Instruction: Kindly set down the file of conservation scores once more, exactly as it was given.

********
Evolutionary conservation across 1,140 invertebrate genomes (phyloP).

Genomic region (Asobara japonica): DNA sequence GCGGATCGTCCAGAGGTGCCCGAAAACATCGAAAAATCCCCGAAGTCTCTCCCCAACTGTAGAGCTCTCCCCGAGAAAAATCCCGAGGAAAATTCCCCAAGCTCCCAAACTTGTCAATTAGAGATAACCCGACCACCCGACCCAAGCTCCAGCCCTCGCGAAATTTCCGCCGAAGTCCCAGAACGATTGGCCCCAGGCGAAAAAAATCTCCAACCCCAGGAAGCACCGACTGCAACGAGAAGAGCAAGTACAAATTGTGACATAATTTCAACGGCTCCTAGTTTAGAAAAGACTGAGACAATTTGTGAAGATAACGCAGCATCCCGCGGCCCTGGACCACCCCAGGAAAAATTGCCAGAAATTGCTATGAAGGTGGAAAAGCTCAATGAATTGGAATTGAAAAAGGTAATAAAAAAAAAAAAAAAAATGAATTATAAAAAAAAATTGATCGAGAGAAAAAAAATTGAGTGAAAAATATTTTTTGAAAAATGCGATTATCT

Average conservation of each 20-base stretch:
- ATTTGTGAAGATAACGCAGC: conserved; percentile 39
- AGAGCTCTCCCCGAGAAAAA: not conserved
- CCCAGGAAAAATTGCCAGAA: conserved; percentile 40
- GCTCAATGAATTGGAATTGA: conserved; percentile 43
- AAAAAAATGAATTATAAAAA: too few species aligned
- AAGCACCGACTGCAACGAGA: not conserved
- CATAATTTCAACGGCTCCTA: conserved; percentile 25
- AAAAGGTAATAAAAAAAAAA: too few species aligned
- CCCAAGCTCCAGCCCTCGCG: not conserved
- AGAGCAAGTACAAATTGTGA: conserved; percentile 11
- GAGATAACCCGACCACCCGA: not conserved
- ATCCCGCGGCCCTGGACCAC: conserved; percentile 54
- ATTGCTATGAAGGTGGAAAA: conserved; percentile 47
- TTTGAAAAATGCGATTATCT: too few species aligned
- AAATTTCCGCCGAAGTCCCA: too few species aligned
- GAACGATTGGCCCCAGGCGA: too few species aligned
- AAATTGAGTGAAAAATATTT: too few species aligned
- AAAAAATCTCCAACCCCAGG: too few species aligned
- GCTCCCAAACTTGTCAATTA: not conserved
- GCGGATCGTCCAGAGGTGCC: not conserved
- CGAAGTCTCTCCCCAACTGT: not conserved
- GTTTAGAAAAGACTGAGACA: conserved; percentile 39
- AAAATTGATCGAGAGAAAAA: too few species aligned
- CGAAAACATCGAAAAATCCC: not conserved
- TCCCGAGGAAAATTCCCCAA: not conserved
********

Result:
Evolutionary conservation across 1,140 invertebrate genomes (phyloP).

Genomic region (Asobara japonica): DNA sequence GCGGATCGTCCAGAGGTGCCCGAAAACATCGAAAAATCCCCGAAGTCTCTCCCCAACTGTAGAGCTCTCCCCGAGAAAAATCCCGAGGAAAATTCCCCAAGCTCCCAAACTTGTCAATTAGAGATAACCCGACCACCCGACCCAAGCTCCAGCCCTCGCGAAATTTCCGCCGAAGTCCCAGAACGATTGGCCCCAGGCGAAAAAAATCTCCAACCCCAGGAAGCACCGACTGCAACGAGAAGAGCAAGTACAAATTGTGACATAATTTCAACGGCTCCTAGTTTAGAAAAGACTGAGACAATTTGTGAAGATAACGCAGCATCCCGCGGCCCTGGACCACCCCAGGAAAAATTGCCAGAAATTGCTATGAAGGTGGAAAAGCTCAATGAATTGGAATTGAAAAAGGTAATAAAAAAAAAAAAAAAAATGAATTATAAAAAAAAATTGATCGAGAGAAAAAAAATTGAGTGAAAAATATTTTTTGAAAAATGCGATTATCT

Average conservation of each 20-base stretch:
- ATTTGTGAAGATAACGCAGC: conserved; percentile 39
- AGAGCTCTCCCCGAGAAAAA: not conserved
- CCCAGGAAAAATTGCCAGAA: conserved; percentile 40
- GCTCAATGAATTGGAATTGA: conserved; percentile 43
- AAAAAAATGAATTATAAAAA: too few species aligned
- AAGCACCGACTGCAACGAGA: not conserved
- CATAATTTCAACGGCTCCTA: conserved; percentile 25
- AAAAGGTAATAAAAAAAAAA: too few species aligned
- CCCAAGCTCCAGCCCTCGCG: not conserved
- AGAGCAAGTACAAATTGTGA: conserved; percentile 11
- GAGATAACCCGACCACCCGA: not conserved
- ATCCCGCGGCCCTGGACCAC: conserved; percentile 54
- ATTGCTATGAAGGTGGAAAA: conserved; percentile 47
- TTTGAAAAATGCGATTATCT: too few species aligned
- AAATTTCCGCCGAAGTCCCA: too few species aligned
- GAACGATTGGCCCCAGGCGA: too few species aligned
- AAATTGAGTGAAAAATATTT: too few species aligned
- AAAAAATCTCCAACCCCAGG: too few species aligned
- GCTCCCAAACTTGTCAATTA: not conserved
- GCGGATCGTCCAGAGGTGCC: not conserved
- CGAAGTCTCTCCCCAACTGT: not conserved
- GTTTAGAAAAGACTGAGACA: conserved; percentile 39
- AAAATTGATCGAGAGAAAAA: too few species aligned
- CGAAAACATCGAAAAATCCC: not conserved
- TCCCGAGGAAAATTCCCCAA: not conserved